El Cerdo

by The Charlie on Sun, December 05, 2010

There aren’t many lengths I wouldn’t go to for a good plate of the other white meat. Three-hour traffic jams, rain showers, multiple pending deadlines. Sometimes all on the same night. They all fall by the wayside when you mention the magic words, and those words are El Cerdo. Be warned, pork haters. Look away now.

Salty, pink ribbons of goodness...

Foodster's Verdict

El Cerdo
  • Romantic
  • Business
  • Kids
  • Air Conditioned
  • Credit Card
  • Address

    43&45 Changkat Bukit Bintang, 50200 Kuala Lumpur
    Tel: 03 2145 0511

  • Open

    Lunch 12.00pm-2.30pm, dinner 6.30pm-10.30pm (every day except only dinner on Saturdays)

  • Pros

    Hefty portions for big eaters, slightly-less-guilty half portions for dieters.

  • Cons

    If you're here for a party and you're not into pork, your pickings are pretty slim.

  • Price Range

    RM 150

  • Parking


  • Certification


Established in 2005, El Cerdo is the place one goes to for all things porcine. Owner Werner Kuhn and executive chef David Caral really showcase their love for this versatile meat by going to great lengths themselves in their tantalizing menu. Sourcing most of their meat from Europe, it appears in many incarnations by way of cold cut platters, pastas, sausages, and their robust mains section. In fact, it was so pork-filled that one can’t help but sillily expect it to be on their dessert menu as well (it isn’t). I’ve always loved El Cerdo, having been here for my birthday earlier this year. I had their infamous roasted suckling pig then, of which they go through at least 100 a week.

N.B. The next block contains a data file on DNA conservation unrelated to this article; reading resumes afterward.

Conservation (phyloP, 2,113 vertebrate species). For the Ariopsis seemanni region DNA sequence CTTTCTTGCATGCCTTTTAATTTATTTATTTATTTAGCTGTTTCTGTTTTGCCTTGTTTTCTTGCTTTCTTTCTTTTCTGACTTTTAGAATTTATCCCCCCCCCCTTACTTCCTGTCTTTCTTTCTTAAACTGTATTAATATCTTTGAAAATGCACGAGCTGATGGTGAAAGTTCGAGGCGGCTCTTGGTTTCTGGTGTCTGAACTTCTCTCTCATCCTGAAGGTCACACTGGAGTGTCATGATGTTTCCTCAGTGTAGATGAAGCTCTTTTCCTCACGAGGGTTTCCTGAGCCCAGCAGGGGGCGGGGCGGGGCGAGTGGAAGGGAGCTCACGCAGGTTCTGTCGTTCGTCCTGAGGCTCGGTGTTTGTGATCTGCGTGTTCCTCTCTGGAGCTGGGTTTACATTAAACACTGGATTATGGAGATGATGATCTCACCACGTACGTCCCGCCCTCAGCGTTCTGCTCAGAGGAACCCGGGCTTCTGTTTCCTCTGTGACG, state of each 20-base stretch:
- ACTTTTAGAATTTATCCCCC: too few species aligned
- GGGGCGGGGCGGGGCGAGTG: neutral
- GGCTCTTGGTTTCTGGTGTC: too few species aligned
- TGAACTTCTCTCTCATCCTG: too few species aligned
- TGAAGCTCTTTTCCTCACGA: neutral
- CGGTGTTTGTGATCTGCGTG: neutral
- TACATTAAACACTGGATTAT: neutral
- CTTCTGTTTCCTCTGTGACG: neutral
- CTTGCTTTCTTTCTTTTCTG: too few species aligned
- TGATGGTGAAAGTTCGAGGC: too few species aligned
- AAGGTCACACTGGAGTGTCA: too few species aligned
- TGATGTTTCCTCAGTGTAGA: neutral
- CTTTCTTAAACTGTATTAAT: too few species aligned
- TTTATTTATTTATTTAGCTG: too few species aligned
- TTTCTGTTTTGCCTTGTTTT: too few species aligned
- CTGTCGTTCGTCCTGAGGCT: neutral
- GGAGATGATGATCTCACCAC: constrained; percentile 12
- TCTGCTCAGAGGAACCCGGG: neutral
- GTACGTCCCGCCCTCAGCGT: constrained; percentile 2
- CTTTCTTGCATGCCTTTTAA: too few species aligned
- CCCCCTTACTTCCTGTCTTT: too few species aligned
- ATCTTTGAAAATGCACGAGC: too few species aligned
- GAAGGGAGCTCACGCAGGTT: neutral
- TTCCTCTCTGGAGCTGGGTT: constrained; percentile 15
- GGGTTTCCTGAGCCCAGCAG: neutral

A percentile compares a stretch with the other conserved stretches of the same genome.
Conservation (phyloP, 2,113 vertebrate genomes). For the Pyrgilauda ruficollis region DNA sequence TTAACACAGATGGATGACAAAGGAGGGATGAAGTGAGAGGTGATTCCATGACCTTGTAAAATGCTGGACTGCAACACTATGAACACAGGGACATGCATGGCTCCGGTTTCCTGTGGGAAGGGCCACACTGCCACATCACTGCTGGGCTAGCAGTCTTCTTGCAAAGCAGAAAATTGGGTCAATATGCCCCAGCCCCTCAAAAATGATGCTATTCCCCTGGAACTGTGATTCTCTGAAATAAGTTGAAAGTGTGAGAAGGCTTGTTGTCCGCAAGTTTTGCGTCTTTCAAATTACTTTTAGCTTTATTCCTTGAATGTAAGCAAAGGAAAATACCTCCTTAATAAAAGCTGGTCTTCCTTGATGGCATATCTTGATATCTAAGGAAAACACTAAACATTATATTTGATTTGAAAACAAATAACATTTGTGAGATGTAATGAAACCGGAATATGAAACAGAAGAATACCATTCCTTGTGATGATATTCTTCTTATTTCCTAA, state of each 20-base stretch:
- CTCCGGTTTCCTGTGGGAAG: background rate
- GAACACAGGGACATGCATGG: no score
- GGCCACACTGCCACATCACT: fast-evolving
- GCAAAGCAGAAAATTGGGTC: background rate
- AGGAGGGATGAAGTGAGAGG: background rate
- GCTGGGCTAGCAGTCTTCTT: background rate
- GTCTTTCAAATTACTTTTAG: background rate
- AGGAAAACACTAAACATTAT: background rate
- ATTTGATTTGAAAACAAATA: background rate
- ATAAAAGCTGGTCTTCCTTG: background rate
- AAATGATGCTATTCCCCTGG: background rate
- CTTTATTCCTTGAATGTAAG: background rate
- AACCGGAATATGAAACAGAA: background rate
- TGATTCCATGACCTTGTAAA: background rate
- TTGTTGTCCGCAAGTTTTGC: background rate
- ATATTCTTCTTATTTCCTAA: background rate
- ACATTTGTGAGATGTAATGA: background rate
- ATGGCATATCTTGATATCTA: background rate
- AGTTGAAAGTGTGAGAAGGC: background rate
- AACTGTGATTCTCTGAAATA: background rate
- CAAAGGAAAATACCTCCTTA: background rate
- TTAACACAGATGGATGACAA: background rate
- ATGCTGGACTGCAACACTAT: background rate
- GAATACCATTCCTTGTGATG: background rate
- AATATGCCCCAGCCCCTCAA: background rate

The restaurant itself is dimly lit, with many knick-knacks and artwork of the curly-tailed animal. It is cozy and welcoming, which is probably why everyone from Japanese businessmen to large families to romantic couples are there with wide smiles. I look around the restaurant and hear “Happy Birthday” being sung at another table, the first of many that night. I am told later that their record is 23 birthdays in 2 hours!

In a moment, the complimentary soup arrives. Mushroom soup served in little cups with chunky bits of ham that give it just that little savoury something. The basket of crusty bread with peppers that is on standby throughout the night is tasty, but is unfortunately a touch cold. Dishes from their tapas menu arrive soon after: bombas, pincho moruno and Serrano and Iberico ham. The bombas are mashed potato balls filled with pork and deep fried with a wonderfully crispy crust. The dollop of tomato cream and aioli on top is a tangy tasty touch. Pincho moruno, or grilled pork on skewers, is served with a not-too-spicy oil. Chewy and tender at the same time, the flavor of the meat really shines in this simple offering.

Then it is time for ham. Oh, ham. Sweet, salty, fatty slivers of Serrano and Iberico ham served on tomato bread. The Serrano is a little subtle in taste and texture, having just the right amount of salty kick. The Iberico, my favorite ham, is literally brilliant, fat glistening under the lights. From the slight bite of the ham to melt-in-the-mouth fat, I would have been happy with just that the entire night.